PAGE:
An egg a day might help undernourished young children grow to a healthy height, according to a six-month study in Ecuador.
Whether soft or hard-boiled, fried or whisked into an omelette, eggs appeared to give infants a boost.
It could be a cheap way to prevent stunting, say researchers in the journal Pediatrics.
The first two years of life are critical for growth and development – any stunting is largely irreversible.
Poor nutrition is a major cause of stunting, along with childhood infections and illnesses.
According to the World Health Organization, 155 million children under the age of five are stunted (too short for their age).
Most live in low- and middle-income countries and health experts have been looking at ways to tackle the issue.
Lora Iannotti and her colleagues set up a field experiment in the rural highlands of Ecuador and gave very young children (aged six to nine months) free eggs to eat to see if this might help.
Only half of the 160 youngsters who took part in the randomised trial were fed an egg a day for six months – the others were monitored for comparison.
The researchers visited the children’s families every week to make sure they were sticking to the study plan and to check for any problems or side-effects, including egg allergy.
Stunting was far less common among the egg treatment group by the end of the study – the prevalence was 47% less than in the non-egg group, even though relatively more of these egg-fed infants were considered short for their age at the start of the study.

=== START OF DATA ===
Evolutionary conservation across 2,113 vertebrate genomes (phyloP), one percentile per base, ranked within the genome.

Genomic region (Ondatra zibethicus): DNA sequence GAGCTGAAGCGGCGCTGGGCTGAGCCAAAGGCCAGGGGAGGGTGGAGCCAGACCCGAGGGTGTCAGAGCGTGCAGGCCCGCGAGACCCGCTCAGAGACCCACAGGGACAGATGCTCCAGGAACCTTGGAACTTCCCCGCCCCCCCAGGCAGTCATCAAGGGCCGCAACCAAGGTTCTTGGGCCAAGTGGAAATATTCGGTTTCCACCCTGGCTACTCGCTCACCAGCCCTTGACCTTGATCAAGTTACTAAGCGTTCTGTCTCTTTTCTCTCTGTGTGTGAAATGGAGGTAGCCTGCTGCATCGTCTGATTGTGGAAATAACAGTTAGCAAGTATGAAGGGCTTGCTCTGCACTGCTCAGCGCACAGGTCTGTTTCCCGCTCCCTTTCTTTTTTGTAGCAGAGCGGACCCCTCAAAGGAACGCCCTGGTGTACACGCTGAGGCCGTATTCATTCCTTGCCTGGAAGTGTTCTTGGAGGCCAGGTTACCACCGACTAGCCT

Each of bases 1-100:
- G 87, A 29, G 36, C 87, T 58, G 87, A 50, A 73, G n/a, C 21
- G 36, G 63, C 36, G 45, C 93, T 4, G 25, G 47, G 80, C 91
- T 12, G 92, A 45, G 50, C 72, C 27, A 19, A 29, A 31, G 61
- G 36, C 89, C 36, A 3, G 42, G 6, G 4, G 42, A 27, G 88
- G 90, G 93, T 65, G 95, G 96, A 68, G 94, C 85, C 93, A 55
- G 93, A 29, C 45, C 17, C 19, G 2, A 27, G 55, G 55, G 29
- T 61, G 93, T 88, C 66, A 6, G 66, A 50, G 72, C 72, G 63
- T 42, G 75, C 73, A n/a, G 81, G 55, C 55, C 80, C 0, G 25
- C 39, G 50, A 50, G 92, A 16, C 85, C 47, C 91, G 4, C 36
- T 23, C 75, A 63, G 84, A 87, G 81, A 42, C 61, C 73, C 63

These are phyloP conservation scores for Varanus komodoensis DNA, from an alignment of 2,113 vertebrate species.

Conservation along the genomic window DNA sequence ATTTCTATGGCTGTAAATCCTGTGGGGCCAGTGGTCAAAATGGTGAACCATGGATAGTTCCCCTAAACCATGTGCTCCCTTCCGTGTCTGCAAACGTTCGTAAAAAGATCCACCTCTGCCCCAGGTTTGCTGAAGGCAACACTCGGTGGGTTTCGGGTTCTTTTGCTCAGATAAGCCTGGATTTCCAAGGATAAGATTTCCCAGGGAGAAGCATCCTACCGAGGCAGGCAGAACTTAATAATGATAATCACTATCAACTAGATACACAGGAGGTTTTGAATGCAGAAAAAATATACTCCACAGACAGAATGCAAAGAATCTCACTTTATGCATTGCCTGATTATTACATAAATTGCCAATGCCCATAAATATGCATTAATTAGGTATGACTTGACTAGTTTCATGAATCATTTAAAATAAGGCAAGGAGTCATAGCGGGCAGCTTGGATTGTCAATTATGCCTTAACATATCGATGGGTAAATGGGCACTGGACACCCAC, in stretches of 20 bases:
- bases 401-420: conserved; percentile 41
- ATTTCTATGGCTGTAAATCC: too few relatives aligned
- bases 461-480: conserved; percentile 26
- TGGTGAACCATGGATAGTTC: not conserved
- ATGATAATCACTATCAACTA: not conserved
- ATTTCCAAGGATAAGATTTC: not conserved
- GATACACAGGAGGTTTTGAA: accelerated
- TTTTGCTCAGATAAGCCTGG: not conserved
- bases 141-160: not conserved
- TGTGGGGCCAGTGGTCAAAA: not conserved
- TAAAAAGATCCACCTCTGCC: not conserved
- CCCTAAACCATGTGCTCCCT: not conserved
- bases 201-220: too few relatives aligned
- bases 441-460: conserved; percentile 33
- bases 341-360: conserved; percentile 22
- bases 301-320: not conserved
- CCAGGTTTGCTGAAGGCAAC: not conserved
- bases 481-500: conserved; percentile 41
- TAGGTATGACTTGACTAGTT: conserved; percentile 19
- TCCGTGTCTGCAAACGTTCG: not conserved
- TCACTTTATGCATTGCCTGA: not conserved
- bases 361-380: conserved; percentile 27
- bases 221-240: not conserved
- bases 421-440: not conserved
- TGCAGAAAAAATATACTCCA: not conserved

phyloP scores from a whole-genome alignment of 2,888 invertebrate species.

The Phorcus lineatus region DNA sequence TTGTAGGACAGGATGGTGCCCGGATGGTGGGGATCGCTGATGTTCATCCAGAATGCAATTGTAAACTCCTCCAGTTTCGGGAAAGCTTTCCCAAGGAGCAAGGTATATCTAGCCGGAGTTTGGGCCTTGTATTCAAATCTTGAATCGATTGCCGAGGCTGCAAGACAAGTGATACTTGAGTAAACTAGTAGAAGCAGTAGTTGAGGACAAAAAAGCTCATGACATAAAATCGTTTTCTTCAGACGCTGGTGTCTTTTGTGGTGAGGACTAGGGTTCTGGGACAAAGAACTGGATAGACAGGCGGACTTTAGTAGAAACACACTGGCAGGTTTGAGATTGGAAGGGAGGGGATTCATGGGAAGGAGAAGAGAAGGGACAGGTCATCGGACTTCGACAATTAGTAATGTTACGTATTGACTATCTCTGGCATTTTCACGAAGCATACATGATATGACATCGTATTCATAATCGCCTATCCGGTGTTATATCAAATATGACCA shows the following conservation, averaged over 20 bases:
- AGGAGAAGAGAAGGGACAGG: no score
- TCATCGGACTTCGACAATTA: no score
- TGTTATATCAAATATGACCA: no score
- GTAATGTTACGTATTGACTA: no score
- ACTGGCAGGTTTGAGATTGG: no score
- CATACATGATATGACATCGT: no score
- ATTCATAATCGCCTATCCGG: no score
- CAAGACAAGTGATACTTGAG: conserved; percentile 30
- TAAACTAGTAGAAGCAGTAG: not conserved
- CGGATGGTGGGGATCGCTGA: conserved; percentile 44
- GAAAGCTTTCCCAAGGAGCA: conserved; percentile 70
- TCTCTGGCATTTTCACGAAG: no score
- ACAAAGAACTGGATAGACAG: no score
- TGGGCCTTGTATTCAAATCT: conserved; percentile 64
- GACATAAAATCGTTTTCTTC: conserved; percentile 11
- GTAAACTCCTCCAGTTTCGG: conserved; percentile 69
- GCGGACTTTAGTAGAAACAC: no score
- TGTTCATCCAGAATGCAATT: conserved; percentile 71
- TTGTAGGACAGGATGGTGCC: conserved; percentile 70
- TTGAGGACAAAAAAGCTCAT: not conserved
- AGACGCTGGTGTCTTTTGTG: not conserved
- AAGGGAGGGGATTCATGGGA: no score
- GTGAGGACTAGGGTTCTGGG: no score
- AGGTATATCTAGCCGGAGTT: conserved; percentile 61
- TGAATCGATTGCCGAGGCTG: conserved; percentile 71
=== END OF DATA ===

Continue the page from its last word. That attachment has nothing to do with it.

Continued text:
Some of the children in the control group did eat eggs, but nowhere near as many as the treatment group.
Lead researcher Ms Iannotti said: “We were surprised by just how effective this intervention proved to be.
“And what’s great is it’s very affordable and accessible for populations that are especially vulnerable to hidden hunger or nutritional deficiency.”
She said eggs were great food for young children with small stomachs.
“Eggs contain a combination of nutrients, which we think is important.”
Prof Mary Fewtrell, nutrition lead at the Royal College of Paediatrics and Child Health, said: “In a way, it is surprising that more research has not been conducted using egg in this situation – although I know that in some cultures, parents do not necessarily find egg to be an acceptable early food mainly because of concerns about allergy.
“Egg is a good nutritious complementary food that can be introduced as part of a varied diet once the mother decides to start complementary feeding – never before four months.”
She said eggs should always be well cooked to avoid any potential infection risk.
The WHO recommends mothers worldwide to exclusively breastfeed infants for the child’s first six months to achieve optimal growth, development and health. After the first six months, infants should be given nutritious complementary foods and continue breastfeeding up to the age of two years or beyond.
The British Nutrition Foundation advised: “While eggs are a nutritious food to include, it’s very important that young children have a variety of foods in their diets. Not only is this necessary to get all the vitamins and minerals they need, but also to allow them to become familiar with a wide range of tastes and textures.
“A range of protein-rich foods should be provided when feeding young children, which can include eggs but can also feature beans, pulses, fish, especially oily fish, meat and dairy products.”
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(Via: CitiFM Online Ghana)